6 of the best cycle routes in Yorkshire
- Credit: Archant
Plenty of cycling action in Yorkshire this September as the UCI World Championships ride in to the county. If you fancy saddling up and taking it a bit more gently, Richard Peace suggests some routes to suit all abilities.
Upper Don & Dove Valley Trails
This is one of the most family-friendly sections of the coast-to-coast walking, cycling and horseriding route known as the Trans Pennine Trail. Best explored from the attractive market town of Penistone, you can head east onto the Dove Valley Trail (note short road climb) to visit family attractions Worsbrough Mill Country Park, Wigfield Petting Farm and Wentworth Castle Gardens (just off the trail) and Old Moor RSPB centre - around 25.5 miles there and back. To the west of Penistone is a fine ride through Pennine scenery up to Dunford Bridge, some 13.5 miles there and back.
More info: transpenninetrail.org.uk
FAMILY ADVENTURE ROUTE
Scarborough to Whitby Railpath, The Cinder Track
Linking some of Yorkshire's finest coastal resorts, this former rail line is a slightly rougher, hillier railpath than is typical of many railpath cycle routes. It's 21 miles one way, though Scarborough to Robin Hood's Bay is a more manageable 15 miles one way with steady climbs at Ravenscar and Hawkser. There are great views over the protected North Yorkshire and Cleveland Heritage Coast. The route into Whitby is particularly impressive, crossing the magnificent Larpool viaduct and heading on roads downhill to the bridge over the Esk Estuary with views of the ancient abbey ahead of you.
More info: sustrans.org.uk
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ROAD TOURING ROUTE
Yorkshire Dales Cycle Way
The Yorkshire Dales Cycleway (YDCW), is a challenging 130 mile circular route visiting most of the major dales within the National Park. Starting and finishing in Skipton, highlights of this fully signed route include Dales favourites Burnsall, Settle, Wensleydale, Kettlewell, Bolton Abbey and Grassington. Many cyclists will find it is ideal for a leisurely six-day tour.
More info: cyclethedales.org.uk
MOUNTAIN BIKING ROUTE
Calder to Aire Link Route and the South Pennines
There aren't many mountain bike routes in Yorkshire specifically signed as such. The Calder-Aire link route that goes from St Ives near Bingley to join the Pennine Bridleway National Trail at Heptonstall Moor north of Hebden Bridge (itself a mountain biking Mecca) is one such route. The 17-mile linear route uses easy-to-follow quiet country lanes and bridleways and is a great introduction to mountain biking. If you want something more testing you could try some of the trails around Hebden Bridge or follow my own Pike to Peak route that links Hebden Bridge to Holmfirth on the moors above Hebden Bridge (this latter route is detailed on my map South Pennines & Peak District Off-road Cycle Maps ISBN 978-1901464382).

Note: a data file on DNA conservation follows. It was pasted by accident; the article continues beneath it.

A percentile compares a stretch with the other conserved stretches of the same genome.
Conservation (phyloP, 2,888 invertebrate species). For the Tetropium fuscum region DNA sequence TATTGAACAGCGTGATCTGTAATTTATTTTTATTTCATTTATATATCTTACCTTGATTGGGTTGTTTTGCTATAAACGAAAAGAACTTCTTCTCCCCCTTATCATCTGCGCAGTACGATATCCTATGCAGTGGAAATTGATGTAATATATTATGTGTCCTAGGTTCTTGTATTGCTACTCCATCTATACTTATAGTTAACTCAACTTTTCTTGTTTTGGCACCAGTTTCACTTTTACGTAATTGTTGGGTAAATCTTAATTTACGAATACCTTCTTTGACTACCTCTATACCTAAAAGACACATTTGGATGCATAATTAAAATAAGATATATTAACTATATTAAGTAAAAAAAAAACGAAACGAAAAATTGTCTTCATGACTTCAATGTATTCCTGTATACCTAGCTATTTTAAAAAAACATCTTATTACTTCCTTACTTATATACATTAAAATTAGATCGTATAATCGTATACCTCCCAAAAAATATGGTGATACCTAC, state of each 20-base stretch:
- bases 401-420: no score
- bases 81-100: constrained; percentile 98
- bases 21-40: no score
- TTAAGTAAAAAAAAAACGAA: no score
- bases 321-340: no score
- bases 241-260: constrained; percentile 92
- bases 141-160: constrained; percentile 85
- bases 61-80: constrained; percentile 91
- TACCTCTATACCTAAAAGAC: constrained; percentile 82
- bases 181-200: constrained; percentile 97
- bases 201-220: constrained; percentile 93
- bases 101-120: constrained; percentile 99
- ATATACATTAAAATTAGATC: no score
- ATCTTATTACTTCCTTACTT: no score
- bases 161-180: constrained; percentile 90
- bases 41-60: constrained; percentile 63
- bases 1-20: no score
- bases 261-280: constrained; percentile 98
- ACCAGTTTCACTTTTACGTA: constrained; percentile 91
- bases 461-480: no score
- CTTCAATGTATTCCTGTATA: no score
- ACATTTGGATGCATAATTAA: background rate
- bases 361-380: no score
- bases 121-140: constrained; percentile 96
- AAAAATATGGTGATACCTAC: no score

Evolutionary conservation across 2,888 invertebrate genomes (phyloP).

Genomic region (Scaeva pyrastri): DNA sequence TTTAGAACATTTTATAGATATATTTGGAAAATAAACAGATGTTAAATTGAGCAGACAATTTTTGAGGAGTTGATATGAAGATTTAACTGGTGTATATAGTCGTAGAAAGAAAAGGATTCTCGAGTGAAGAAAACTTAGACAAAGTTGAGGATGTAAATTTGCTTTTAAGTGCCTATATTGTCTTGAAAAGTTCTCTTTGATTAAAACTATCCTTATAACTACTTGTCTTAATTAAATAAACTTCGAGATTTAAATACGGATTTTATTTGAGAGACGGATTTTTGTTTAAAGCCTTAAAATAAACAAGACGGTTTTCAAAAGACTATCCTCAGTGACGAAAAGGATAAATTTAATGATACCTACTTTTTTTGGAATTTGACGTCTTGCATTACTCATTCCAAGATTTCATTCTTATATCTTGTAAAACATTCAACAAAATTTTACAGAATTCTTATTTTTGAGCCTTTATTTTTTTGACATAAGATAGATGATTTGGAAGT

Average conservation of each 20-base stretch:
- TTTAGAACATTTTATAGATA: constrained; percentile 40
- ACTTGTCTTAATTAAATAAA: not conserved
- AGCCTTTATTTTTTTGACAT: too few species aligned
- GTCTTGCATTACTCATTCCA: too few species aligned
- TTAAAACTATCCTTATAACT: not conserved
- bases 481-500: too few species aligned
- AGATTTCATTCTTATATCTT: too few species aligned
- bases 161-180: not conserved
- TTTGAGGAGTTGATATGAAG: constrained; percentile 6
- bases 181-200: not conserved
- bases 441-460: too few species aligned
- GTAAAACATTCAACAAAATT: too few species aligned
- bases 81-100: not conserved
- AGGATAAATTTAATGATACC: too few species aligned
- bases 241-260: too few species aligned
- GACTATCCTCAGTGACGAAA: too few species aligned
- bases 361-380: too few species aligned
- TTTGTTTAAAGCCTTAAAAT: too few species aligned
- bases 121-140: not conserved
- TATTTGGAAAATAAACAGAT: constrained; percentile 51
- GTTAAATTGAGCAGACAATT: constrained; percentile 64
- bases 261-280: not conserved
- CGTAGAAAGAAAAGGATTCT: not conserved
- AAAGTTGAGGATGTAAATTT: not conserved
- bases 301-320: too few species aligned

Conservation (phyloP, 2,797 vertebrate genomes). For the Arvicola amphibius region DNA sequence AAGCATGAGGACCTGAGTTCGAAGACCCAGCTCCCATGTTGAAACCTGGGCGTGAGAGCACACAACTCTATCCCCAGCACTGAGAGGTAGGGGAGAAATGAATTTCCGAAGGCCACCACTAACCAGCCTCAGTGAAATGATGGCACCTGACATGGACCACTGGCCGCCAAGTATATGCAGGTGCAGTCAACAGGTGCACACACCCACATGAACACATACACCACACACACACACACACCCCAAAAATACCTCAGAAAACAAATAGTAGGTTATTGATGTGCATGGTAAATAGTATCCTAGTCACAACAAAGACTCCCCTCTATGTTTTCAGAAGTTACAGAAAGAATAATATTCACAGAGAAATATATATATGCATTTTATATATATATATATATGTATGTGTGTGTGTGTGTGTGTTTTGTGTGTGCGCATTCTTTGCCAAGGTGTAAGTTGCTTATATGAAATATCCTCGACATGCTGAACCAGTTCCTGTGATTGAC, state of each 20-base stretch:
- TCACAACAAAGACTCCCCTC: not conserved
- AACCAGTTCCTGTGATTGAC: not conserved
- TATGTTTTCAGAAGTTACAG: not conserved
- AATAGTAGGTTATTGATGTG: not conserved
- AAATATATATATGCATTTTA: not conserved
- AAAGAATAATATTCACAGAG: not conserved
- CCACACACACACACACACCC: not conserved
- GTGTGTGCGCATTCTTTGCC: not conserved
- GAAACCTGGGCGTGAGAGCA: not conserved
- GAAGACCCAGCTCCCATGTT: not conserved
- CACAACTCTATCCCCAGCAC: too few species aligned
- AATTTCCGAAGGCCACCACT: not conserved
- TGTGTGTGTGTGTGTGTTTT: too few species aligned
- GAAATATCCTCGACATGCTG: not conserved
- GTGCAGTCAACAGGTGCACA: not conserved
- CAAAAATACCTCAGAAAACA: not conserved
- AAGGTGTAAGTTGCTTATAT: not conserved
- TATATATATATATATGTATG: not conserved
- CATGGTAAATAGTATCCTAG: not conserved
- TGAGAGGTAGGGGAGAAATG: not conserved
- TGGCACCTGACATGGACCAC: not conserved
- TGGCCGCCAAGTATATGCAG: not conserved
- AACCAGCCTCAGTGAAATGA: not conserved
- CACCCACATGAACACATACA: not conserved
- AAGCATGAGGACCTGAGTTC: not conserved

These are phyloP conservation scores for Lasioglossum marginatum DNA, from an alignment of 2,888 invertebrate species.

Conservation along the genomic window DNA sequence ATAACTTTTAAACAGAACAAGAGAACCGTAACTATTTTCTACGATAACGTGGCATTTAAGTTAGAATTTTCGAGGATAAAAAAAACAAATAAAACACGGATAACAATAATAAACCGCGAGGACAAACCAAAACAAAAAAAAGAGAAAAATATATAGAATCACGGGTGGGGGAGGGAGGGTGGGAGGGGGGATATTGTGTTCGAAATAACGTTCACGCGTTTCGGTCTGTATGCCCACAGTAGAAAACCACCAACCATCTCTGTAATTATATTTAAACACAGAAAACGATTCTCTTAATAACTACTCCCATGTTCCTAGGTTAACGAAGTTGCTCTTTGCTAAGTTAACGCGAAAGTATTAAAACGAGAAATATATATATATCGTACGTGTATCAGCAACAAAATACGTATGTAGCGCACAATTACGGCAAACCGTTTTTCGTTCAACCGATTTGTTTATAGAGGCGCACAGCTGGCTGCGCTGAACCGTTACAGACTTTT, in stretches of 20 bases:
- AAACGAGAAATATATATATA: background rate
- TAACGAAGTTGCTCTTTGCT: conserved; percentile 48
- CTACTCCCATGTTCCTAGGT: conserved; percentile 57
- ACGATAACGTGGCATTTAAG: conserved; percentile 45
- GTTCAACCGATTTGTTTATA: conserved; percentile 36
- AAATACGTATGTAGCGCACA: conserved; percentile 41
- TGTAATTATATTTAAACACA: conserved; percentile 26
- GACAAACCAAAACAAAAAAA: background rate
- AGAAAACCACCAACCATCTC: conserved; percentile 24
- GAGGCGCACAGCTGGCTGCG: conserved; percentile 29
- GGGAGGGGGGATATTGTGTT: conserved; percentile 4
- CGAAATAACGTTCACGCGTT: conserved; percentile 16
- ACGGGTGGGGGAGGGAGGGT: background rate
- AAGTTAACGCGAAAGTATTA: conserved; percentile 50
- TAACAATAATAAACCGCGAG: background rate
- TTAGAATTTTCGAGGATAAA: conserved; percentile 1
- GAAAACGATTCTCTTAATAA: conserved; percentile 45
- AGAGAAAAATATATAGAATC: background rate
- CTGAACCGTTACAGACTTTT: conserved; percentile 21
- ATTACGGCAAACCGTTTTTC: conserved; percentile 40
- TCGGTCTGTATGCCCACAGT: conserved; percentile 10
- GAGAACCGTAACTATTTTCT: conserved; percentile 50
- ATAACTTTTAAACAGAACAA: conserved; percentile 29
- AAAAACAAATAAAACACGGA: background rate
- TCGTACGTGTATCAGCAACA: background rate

More info: nationaltrail.co.uk
Leeds to Liverpool Canal (Aire Valley Greenway)
Much of the canal towpath to the west of Leeds has been improved for cyclists beyond all recognition in recent years and the initial sections are fine, wide tarmac. At rush hour in Leeds the towpath suddenly fills with workers, pedalling and head down, getting to and from work as quick as their legs will carry them. Outside of rush hour it's a verdant, tranquil corridor where the city is left quickly behind. Kirkstall Abbey is within a metaphorical stone's throw of the path and other attractions on or near the route include Rodley Nature Reserve, UNESCO World Heritage Site Saltaire village and Bingley's Five Rise and Three Rise locks. Beyond Bingley the towpath route continues through Riddlesden (with its National Trust property of East Riddlesden Hall) and there is a signed link route on minor roads to Silsden.
More Info: sustrans.org.uk
York has to be Yorkshire's premier cycling city and any visitor will notice plenty of 'utility cyclists' (ie doing their shopping) of all ages, male and female, out and about on bikes in the city centre. With strenuous efforts made by the council to build up a decent network of safe cycle lanes there are also some fine leisure routes. A railpath runs south from the centre some 15 miles to Selby, taking in the lovely Millenium Bridge over the river Ouse and York Racecourse and passing close by the pretty villages of Bishopthorpe, Naburn and Riccall. Also look out for scale models of the solar system's planets passed along the way. Heading north up the Ouse from York centre on the riverpath, using National Cycle Network (NCN) route 65, you pass through the lovely meadows of Clifton Ings and then on to minor roads leading to the fine National Trust property of Beningbrough Hall. Other signed routes around and through the medieval heart of the city include and orbital cycle route, NCN66 which is particularly scenic as it passes through the university area at Heslington and the Way of the Roses cycle route which heading east out of the city visits Murton and Dunnington villages.
More info: sustrans.org.uk